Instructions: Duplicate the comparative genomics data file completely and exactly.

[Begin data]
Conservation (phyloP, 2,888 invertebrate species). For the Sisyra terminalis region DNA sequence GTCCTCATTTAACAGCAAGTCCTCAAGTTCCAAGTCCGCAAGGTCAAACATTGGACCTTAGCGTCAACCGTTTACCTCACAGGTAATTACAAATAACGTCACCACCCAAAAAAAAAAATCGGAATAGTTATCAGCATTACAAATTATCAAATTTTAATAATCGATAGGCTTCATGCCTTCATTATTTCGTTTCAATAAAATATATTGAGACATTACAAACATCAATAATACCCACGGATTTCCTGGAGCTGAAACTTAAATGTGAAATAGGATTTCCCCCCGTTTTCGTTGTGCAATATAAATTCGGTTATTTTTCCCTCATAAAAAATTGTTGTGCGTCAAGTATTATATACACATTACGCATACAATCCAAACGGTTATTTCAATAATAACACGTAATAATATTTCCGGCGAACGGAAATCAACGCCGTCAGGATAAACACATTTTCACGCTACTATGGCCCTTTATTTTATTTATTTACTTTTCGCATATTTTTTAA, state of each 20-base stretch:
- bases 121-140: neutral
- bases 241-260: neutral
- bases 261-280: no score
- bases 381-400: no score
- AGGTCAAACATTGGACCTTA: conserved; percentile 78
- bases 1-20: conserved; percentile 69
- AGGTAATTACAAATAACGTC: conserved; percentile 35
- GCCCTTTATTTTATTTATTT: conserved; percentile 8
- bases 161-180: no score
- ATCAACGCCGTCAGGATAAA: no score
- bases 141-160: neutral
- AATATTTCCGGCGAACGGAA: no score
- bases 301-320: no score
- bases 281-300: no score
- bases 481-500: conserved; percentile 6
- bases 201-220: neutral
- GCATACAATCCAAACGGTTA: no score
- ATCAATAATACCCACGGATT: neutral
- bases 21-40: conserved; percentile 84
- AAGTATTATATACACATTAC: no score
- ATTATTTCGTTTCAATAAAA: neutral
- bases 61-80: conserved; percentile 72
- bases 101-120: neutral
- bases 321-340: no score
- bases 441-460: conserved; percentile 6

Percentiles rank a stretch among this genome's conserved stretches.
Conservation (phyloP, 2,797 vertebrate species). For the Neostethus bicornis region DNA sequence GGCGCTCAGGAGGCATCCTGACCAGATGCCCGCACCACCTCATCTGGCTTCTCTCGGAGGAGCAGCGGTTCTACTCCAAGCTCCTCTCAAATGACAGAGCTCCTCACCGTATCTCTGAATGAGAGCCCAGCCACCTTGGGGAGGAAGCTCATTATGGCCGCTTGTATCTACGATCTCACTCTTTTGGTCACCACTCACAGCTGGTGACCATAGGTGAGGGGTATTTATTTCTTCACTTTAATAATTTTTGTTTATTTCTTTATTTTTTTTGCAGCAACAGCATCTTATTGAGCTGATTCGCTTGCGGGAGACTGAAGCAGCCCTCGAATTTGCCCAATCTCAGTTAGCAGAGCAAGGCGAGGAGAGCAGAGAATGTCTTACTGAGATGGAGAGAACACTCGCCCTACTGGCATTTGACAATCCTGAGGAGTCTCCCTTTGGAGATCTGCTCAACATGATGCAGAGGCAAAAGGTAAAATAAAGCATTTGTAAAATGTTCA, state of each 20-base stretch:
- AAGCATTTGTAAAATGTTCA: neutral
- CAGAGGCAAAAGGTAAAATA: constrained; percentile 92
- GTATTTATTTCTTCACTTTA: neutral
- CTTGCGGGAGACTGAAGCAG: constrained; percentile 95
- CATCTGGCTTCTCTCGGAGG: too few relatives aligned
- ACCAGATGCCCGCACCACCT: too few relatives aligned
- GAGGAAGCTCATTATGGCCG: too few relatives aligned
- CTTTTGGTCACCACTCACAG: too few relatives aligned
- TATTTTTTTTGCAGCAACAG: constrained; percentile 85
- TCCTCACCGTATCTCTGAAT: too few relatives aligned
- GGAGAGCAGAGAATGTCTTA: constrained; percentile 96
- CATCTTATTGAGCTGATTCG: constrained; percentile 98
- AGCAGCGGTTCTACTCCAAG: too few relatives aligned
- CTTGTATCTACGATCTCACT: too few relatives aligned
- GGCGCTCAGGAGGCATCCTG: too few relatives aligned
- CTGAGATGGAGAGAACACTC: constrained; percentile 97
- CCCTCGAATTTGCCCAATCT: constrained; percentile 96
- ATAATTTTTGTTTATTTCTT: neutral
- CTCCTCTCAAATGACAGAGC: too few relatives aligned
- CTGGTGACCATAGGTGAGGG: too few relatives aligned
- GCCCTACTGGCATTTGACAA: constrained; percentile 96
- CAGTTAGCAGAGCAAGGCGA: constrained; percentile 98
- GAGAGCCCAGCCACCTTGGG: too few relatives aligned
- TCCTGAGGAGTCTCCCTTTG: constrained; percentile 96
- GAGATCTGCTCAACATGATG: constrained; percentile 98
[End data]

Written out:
Conservation (phyloP, 2,888 invertebrate species). For the Sisyra terminalis region DNA sequence GTCCTCATTTAACAGCAAGTCCTCAAGTTCCAAGTCCGCAAGGTCAAACATTGGACCTTAGCGTCAACCGTTTACCTCACAGGTAATTACAAATAACGTCACCACCCAAAAAAAAAAATCGGAATAGTTATCAGCATTACAAATTATCAAATTTTAATAATCGATAGGCTTCATGCCTTCATTATTTCGTTTCAATAAAATATATTGAGACATTACAAACATCAATAATACCCACGGATTTCCTGGAGCTGAAACTTAAATGTGAAATAGGATTTCCCCCCGTTTTCGTTGTGCAATATAAATTCGGTTATTTTTCCCTCATAAAAAATTGTTGTGCGTCAAGTATTATATACACATTACGCATACAATCCAAACGGTTATTTCAATAATAACACGTAATAATATTTCCGGCGAACGGAAATCAACGCCGTCAGGATAAACACATTTTCACGCTACTATGGCCCTTTATTTTATTTATTTACTTTTCGCATATTTTTTAA, state of each 20-base stretch:
- bases 121-140: neutral
- bases 241-260: neutral
- bases 261-280: no score
- bases 381-400: no score
- AGGTCAAACATTGGACCTTA: conserved; percentile 78
- bases 1-20: conserved; percentile 69
- AGGTAATTACAAATAACGTC: conserved; percentile 35
- GCCCTTTATTTTATTTATTT: conserved; percentile 8
- bases 161-180: no score
- ATCAACGCCGTCAGGATAAA: no score
- bases 141-160: neutral
- AATATTTCCGGCGAACGGAA: no score
- bases 301-320: no score
- bases 281-300: no score
- bases 481-500: conserved; percentile 6
- bases 201-220: neutral
- GCATACAATCCAAACGGTTA: no score
- ATCAATAATACCCACGGATT: neutral
- bases 21-40: conserved; percentile 84
- AAGTATTATATACACATTAC: no score
- ATTATTTCGTTTCAATAAAA: neutral
- bases 61-80: conserved; percentile 72
- bases 101-120: neutral
- bases 321-340: no score
- bases 441-460: conserved; percentile 6

Percentiles rank a stretch among this genome's conserved stretches.
Conservation (phyloP, 2,797 vertebrate species). For the Neostethus bicornis region DNA sequence GGCGCTCAGGAGGCATCCTGACCAGATGCCCGCACCACCTCATCTGGCTTCTCTCGGAGGAGCAGCGGTTCTACTCCAAGCTCCTCTCAAATGACAGAGCTCCTCACCGTATCTCTGAATGAGAGCCCAGCCACCTTGGGGAGGAAGCTCATTATGGCCGCTTGTATCTACGATCTCACTCTTTTGGTCACCACTCACAGCTGGTGACCATAGGTGAGGGGTATTTATTTCTTCACTTTAATAATTTTTGTTTATTTCTTTATTTTTTTTGCAGCAACAGCATCTTATTGAGCTGATTCGCTTGCGGGAGACTGAAGCAGCCCTCGAATTTGCCCAATCTCAGTTAGCAGAGCAAGGCGAGGAGAGCAGAGAATGTCTTACTGAGATGGAGAGAACACTCGCCCTACTGGCATTTGACAATCCTGAGGAGTCTCCCTTTGGAGATCTGCTCAACATGATGCAGAGGCAAAAGGTAAAATAAAGCATTTGTAAAATGTTCA, state of each 20-base stretch:
- AAGCATTTGTAAAATGTTCA: neutral
- CAGAGGCAAAAGGTAAAATA: constrained; percentile 92
- GTATTTATTTCTTCACTTTA: neutral
- CTTGCGGGAGACTGAAGCAG: constrained; percentile 95
- CATCTGGCTTCTCTCGGAGG: too few relatives aligned
- ACCAGATGCCCGCACCACCT: too few relatives aligned
- GAGGAAGCTCATTATGGCCG: too few relatives aligned
- CTTTTGGTCACCACTCACAG: too few relatives aligned
- TATTTTTTTTGCAGCAACAG: constrained; percentile 85
- TCCTCACCGTATCTCTGAAT: too few relatives aligned
- GGAGAGCAGAGAATGTCTTA: constrained; percentile 96
- CATCTTATTGAGCTGATTCG: constrained; percentile 98
- AGCAGCGGTTCTACTCCAAG: too few relatives aligned
- CTTGTATCTACGATCTCACT: too few relatives aligned
- GGCGCTCAGGAGGCATCCTG: too few relatives aligned
- CTGAGATGGAGAGAACACTC: constrained; percentile 97
- CCCTCGAATTTGCCCAATCT: constrained; percentile 96
- ATAATTTTTGTTTATTTCTT: neutral
- CTCCTCTCAAATGACAGAGC: too few relatives aligned
- CTGGTGACCATAGGTGAGGG: too few relatives aligned
- GCCCTACTGGCATTTGACAA: constrained; percentile 96
- CAGTTAGCAGAGCAAGGCGA: constrained; percentile 98
- GAGAGCCCAGCCACCTTGGG: too few relatives aligned
- TCCTGAGGAGTCTCCCTTTG: constrained; percentile 96
- GAGATCTGCTCAACATGATG: constrained; percentile 98